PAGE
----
Each year, Congress and the Department of Treasury considers tax changes that can directly affect tax-exempt organizations including foundations and the broad nonprofit sector.
The Council on Foundations supports a strong philanthropic sector that works to achieve the greater good. The Council opposes regulations and legislation that are overly burdensome or would harm the sector’s ability to thrive.
Universal Giving Pandemic Response and Recovery Act (S. 618/H.R. 1704)
Summary: Establishes a charitable deduction for non-itemizers equal to one-third of the standard deduction. The bill includes charitable gifts to donor-advised funds (DAFs).
Securing a Strong Retirement Act (H.R.2954)
Summary: Makes changes to employer-sponsored retirement plans, includes modified version of Legacy IRA Act.
Legacy IRA Act (H.R.2909/S.243)
Summary: Expanding the IRA CHaritable Rollover to encourage charitable giving by enabling seniors through life-income plans.
Accelerating Charitable Efforts Act (H.R.6596/S.1981)
Summary: Modifies existing rules relating to donor advised funds (“DAFs”), creates an excise tax on sponsoring organizations, and makes certain changes to the rules governing private foundations.
Simplification of the Private Foundation Excise Tax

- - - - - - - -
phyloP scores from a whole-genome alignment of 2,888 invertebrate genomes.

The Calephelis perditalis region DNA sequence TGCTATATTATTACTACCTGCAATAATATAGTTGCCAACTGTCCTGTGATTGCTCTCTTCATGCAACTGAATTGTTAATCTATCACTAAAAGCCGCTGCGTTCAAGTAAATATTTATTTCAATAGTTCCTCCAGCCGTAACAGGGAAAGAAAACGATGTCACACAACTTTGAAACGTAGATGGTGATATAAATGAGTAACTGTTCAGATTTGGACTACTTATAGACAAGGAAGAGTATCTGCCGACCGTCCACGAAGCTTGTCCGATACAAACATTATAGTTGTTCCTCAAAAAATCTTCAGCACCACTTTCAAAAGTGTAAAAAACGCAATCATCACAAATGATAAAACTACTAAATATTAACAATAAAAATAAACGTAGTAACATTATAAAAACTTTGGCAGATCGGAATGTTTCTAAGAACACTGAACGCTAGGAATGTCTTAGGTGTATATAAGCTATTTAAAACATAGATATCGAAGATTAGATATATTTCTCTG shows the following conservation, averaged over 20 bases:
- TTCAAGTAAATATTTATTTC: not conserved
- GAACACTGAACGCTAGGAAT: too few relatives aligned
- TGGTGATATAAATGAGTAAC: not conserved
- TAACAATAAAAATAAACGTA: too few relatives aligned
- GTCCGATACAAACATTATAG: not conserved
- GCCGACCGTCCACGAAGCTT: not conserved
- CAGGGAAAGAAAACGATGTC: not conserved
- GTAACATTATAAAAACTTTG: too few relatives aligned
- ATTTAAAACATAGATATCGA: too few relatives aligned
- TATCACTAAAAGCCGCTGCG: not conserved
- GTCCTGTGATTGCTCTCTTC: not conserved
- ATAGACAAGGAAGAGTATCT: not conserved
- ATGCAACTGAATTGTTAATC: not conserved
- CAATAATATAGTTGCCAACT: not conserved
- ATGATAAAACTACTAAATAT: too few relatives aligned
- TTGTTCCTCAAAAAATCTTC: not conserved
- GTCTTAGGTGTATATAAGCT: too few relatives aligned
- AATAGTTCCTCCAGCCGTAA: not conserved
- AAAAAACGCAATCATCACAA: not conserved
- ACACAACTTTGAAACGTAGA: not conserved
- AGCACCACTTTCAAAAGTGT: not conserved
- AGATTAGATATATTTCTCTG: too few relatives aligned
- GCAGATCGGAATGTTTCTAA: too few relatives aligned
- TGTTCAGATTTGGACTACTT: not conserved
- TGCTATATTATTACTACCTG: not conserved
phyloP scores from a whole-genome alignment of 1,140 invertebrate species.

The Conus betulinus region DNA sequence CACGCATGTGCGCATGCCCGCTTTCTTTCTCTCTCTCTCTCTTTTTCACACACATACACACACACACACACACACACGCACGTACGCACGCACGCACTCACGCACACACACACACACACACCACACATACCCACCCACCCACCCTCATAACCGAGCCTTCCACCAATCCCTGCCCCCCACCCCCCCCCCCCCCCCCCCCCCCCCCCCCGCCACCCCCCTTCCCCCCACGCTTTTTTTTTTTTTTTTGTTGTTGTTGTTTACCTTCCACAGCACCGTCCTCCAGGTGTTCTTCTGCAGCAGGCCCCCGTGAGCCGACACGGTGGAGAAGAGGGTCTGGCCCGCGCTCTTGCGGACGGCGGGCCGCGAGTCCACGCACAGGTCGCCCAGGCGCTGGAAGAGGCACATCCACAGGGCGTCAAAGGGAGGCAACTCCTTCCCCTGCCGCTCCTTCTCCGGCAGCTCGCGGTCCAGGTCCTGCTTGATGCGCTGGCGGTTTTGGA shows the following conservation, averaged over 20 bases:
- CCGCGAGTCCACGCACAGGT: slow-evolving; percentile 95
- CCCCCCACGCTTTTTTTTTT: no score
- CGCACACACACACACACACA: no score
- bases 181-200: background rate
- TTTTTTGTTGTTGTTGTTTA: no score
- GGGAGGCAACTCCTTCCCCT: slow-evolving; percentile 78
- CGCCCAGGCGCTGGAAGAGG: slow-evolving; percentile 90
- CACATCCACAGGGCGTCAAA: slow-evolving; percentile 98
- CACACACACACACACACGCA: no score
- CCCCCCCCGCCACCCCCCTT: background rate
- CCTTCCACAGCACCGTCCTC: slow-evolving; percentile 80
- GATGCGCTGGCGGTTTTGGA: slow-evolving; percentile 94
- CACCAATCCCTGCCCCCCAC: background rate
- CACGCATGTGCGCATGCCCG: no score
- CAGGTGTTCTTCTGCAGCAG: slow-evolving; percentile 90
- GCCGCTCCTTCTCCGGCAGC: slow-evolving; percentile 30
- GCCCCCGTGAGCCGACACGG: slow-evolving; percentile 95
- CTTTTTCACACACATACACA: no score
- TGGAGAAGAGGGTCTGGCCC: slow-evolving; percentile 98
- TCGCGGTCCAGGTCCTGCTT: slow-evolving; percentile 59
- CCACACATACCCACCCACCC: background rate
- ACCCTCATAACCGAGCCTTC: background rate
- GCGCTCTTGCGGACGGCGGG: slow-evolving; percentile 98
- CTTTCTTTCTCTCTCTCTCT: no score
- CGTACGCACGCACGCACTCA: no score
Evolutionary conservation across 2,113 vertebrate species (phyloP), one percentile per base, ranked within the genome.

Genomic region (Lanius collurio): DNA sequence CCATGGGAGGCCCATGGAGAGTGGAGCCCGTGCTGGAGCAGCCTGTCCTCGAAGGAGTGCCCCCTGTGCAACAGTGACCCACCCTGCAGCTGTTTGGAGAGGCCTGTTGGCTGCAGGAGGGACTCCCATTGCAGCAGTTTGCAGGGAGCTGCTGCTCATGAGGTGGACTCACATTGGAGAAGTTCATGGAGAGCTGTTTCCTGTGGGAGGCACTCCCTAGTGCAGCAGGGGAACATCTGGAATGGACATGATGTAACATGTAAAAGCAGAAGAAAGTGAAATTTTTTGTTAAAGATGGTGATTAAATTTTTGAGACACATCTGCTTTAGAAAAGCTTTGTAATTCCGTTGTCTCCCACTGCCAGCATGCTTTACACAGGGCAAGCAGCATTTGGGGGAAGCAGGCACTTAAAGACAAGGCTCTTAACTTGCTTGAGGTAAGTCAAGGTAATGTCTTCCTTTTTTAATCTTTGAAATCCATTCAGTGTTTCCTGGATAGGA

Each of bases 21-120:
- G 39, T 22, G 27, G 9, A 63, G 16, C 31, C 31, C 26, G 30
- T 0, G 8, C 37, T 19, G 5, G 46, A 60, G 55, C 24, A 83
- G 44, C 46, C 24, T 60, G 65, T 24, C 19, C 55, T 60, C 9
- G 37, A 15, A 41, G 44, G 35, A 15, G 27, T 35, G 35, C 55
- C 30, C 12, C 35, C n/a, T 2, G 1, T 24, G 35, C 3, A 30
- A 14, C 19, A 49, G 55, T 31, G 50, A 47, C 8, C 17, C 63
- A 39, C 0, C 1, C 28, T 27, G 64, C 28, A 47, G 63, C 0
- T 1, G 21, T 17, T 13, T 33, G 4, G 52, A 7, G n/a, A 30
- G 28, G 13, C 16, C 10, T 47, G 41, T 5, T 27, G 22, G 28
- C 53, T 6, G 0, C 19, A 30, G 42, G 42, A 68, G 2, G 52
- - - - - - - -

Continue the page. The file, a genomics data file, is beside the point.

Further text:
In December 2019, the private foundation excise tax was modified from the historical two-tiered system to a flat rate of 1.39%. when H.R. 1865 (116th Congress) passed on December 20 and took effect upon President’s signature. The legislative language can be found in Division Q, Title II, Section 206 of bill.
Due to the lack of written guidance at this point, the Council got clarification from its tax legislation experts that the reduction applies to taxable years “beginning after the date of enactment” (i.e., taxable years beginning after December 20, 2019). Thus, for a calendar-year foundation, the changes will not impact the 2019 tax year and will take effect in the 2020 tax year because such foundation’s taxable year begins January 1 of any particular year.
If a foundation’s financial year does not coincide with the calendar year, i.e., one whose tax year begins after December 20 but before January 1, it should consult its own financial advisor for how to proceed.
- Senate Finance Committee Testimony (March 2022)
- Coalition letter in support of H.R.2954 (117th Congress)
- Council’s full summary and analysis of the CARES Act of 2020 (Public Law 116-123)
- Council’s full summary and analysis of the Tax Cuts and Jobs Act (Public Law 115-97).
- IRS Resource: Tax Reform Provisions that Affect Retirement Plans, Tax Exempt Organizations and Government